Deacon grimaced. “Mrs. Winsbanger loves me.”
“Apparently I’m not the only one who overheard things last night,” I said.
His face turned red. His embarrassment was a bit surprising. I’d expected him to be more cocky.
“I’ll move my bed to the other side of the room. That should help.”
“Well, that would be nice, if it’s not too much trouble.”
Happy to have the conversation over with, I let out a long breath. “Okay, well, I’ll let you get going.”
He didn’t budge and seemed to be examining my face. “You okay?”
“You seem frazzled.”
Well, yeah. I didn’t get good sleep, I’m trying to get things done in possibly the only hour of the day I have free, and we just had the most awkward conversation EVER.
“This is just me—my life. I have what could be barely more than an hour to eat my lunch and have some quiet time before my daughter wakes up from her nap.”
“Ah.” He scratched his chin. “How old is she now?”
Deacon knew I was a single mom. He’d run into me one day and helped me bring groceries in while I tried to juggle Sunny and her stroller.
I was just about to head back inside my apartment when his voice stopped me.
“Do you need anything?”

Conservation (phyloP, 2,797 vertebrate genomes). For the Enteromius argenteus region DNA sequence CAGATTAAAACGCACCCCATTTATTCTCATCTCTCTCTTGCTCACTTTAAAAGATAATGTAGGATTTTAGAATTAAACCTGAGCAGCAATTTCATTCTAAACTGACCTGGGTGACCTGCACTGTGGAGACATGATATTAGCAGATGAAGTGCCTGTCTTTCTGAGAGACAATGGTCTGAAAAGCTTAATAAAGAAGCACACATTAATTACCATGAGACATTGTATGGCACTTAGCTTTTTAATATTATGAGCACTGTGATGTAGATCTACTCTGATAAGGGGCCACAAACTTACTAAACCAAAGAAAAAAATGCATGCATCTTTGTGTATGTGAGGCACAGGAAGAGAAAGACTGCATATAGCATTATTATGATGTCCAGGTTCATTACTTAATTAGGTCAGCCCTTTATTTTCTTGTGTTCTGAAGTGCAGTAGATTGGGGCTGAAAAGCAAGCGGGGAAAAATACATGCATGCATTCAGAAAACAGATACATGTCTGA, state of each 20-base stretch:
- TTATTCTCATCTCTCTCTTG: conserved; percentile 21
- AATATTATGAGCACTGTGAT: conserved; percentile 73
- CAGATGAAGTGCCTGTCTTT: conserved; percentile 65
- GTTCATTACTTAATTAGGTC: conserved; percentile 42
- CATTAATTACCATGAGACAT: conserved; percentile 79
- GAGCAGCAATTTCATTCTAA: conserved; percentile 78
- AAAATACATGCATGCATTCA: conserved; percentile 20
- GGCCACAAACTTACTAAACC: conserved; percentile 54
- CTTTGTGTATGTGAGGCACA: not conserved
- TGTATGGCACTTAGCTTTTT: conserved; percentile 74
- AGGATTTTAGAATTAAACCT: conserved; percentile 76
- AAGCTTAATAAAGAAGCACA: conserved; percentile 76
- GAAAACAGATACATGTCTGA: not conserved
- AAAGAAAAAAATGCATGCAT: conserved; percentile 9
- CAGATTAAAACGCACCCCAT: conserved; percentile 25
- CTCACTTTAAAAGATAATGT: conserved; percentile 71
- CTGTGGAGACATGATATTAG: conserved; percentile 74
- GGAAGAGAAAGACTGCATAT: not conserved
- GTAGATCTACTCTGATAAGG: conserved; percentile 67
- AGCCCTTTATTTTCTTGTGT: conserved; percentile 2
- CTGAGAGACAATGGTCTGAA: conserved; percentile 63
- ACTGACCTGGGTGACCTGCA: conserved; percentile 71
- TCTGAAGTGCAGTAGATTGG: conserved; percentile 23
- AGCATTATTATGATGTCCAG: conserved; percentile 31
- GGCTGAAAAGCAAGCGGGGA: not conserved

I wasn’t entirely sure what he meant. “Like what?”
“Something from the store? A…coffee, maybe? I’m just headed out to run a quick errand, but I can stop somewhere on the way back.”
“It’s the least you can do, monkey balls!” Mrs. Winsbanger chimed in from across the hall.
She was apparently still listening.
“Did she just fucking call me monkey balls?” he whispered.
At that moment, I lost it. Laughter got a hold of me, and it took almost a minute before I could even speak. Deacon laughed, too, but I think he was more cracking up at my reaction.
“No idea why she just called you monkey balls. But I haven’t laughed this hard in weeks.”
After I finally calmed down, Deacon repeated his earlier question.
“Anyway, as I was saying, can I get you a coffee or something?”
His offer gave me pause. It was rare that anyone asked if I needed anything. I had a couple of good friends in the city, but they worked and had busy social lives. It wasn’t like they were around in the middle of the day to run to the store for me. And given that it was fall in New York, it was getting chilly out. I had to have a damn good reason to take Sunny out in the cold.